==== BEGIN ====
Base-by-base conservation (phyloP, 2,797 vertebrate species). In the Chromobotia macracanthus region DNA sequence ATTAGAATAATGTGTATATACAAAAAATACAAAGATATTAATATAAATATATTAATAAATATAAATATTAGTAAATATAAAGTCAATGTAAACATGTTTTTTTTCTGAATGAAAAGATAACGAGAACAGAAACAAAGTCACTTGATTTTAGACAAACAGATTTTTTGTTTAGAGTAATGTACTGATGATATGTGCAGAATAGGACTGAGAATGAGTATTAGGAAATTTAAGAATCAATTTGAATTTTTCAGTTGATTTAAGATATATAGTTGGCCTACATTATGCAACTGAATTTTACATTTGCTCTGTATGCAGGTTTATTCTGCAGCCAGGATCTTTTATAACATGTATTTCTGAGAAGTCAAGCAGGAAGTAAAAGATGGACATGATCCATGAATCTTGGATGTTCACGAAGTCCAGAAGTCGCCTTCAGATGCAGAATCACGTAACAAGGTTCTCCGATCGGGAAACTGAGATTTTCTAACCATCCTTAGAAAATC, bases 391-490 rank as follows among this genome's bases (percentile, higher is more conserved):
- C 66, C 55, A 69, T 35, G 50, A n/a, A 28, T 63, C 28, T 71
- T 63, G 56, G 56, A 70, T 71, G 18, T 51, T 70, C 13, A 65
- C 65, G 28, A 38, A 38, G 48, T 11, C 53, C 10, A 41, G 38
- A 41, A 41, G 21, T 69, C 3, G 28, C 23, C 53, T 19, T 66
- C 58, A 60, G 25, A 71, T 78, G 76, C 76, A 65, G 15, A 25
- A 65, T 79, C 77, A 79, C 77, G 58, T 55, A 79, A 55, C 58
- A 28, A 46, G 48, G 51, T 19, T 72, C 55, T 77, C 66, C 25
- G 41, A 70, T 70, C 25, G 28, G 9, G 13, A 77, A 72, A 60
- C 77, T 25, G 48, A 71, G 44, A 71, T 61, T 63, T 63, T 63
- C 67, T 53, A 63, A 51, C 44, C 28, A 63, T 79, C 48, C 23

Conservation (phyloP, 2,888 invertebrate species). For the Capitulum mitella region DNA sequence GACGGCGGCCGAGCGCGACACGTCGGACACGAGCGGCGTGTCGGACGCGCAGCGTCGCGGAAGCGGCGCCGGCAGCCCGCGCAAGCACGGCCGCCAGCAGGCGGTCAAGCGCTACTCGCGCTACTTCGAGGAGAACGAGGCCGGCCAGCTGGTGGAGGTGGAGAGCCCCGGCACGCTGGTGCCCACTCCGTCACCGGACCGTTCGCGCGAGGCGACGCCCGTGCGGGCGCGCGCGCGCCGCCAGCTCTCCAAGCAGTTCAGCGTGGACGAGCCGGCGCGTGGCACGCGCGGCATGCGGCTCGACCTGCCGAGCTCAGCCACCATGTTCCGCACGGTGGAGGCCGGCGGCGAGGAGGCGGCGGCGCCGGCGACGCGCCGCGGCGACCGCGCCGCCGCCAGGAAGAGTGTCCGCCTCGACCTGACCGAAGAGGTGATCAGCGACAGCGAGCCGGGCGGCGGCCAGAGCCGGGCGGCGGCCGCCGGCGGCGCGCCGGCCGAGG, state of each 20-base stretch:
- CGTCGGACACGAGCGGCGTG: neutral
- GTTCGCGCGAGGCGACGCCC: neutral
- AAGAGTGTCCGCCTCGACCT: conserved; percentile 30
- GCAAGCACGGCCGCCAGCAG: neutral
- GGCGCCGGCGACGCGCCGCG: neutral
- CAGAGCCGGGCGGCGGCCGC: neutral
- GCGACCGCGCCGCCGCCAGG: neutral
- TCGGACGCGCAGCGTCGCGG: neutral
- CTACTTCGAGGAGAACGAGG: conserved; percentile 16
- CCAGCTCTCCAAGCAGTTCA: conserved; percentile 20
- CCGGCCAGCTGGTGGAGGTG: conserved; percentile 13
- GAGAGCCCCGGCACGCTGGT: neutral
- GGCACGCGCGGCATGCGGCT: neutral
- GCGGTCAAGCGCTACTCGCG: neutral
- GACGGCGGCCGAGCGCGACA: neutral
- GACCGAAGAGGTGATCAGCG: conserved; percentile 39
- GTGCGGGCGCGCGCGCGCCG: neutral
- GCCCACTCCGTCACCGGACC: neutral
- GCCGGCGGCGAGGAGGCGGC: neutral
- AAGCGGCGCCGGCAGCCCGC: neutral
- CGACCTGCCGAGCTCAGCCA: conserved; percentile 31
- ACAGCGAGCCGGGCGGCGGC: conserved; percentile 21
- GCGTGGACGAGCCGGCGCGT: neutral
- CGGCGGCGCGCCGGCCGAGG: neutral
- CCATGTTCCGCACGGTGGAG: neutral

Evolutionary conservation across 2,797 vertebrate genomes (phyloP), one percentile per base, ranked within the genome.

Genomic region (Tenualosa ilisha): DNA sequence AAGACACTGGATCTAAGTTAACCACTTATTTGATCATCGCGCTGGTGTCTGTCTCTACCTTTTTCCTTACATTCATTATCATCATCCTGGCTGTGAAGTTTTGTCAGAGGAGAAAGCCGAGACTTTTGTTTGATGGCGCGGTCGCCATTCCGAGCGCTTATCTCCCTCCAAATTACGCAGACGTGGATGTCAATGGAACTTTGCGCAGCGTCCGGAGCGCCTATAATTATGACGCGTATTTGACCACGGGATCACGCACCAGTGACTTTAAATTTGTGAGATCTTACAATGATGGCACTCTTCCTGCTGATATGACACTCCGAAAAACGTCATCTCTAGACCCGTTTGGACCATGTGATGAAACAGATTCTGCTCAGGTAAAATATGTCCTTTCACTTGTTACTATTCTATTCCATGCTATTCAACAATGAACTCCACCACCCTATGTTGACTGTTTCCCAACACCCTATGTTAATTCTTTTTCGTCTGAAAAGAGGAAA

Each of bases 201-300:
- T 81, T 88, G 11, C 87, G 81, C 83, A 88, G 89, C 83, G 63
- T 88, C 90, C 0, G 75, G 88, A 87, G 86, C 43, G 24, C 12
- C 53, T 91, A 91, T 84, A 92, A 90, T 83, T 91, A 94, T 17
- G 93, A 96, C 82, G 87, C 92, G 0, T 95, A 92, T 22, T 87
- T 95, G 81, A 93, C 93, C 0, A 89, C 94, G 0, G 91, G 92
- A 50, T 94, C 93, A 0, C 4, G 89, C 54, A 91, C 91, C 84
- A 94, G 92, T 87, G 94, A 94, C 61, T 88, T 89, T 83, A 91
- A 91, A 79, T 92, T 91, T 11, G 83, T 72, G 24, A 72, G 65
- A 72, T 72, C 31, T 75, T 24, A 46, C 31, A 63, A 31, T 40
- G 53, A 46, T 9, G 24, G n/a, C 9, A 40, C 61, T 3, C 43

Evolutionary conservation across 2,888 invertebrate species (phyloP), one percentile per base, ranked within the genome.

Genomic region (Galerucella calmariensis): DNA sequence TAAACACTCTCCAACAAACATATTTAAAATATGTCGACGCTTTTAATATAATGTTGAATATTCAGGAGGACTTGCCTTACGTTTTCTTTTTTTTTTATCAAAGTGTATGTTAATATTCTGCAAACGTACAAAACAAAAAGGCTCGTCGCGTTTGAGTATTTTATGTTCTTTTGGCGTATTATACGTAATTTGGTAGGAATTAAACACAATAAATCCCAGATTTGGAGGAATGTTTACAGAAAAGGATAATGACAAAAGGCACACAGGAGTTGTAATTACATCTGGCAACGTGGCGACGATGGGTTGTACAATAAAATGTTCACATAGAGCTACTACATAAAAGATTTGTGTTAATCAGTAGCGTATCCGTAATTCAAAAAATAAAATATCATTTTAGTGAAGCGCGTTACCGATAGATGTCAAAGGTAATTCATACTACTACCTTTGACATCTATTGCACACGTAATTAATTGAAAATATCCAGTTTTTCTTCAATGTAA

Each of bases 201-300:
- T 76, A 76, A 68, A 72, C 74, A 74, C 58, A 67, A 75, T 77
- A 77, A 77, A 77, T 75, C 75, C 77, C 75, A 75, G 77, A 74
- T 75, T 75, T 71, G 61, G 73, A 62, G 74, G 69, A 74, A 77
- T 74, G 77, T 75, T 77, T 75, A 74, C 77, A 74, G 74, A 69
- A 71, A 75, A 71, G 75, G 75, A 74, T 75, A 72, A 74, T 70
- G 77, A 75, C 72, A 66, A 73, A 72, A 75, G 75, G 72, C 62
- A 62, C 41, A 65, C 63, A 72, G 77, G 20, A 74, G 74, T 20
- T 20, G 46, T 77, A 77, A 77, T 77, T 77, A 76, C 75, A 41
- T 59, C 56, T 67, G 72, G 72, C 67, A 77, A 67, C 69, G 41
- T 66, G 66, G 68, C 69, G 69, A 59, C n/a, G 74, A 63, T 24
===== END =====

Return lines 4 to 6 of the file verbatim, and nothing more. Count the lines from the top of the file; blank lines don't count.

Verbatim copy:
- C 65, G 28, A 38, A 38, G 48, T 11, C 53, C 10, A 41, G 38
- A 41, A 41, G 21, T 69, C 3, G 28, C 23, C 53, T 19, T 66
- C 58, A 60, G 25, A 71, T 78, G 76, C 76, A 65, G 15, A 25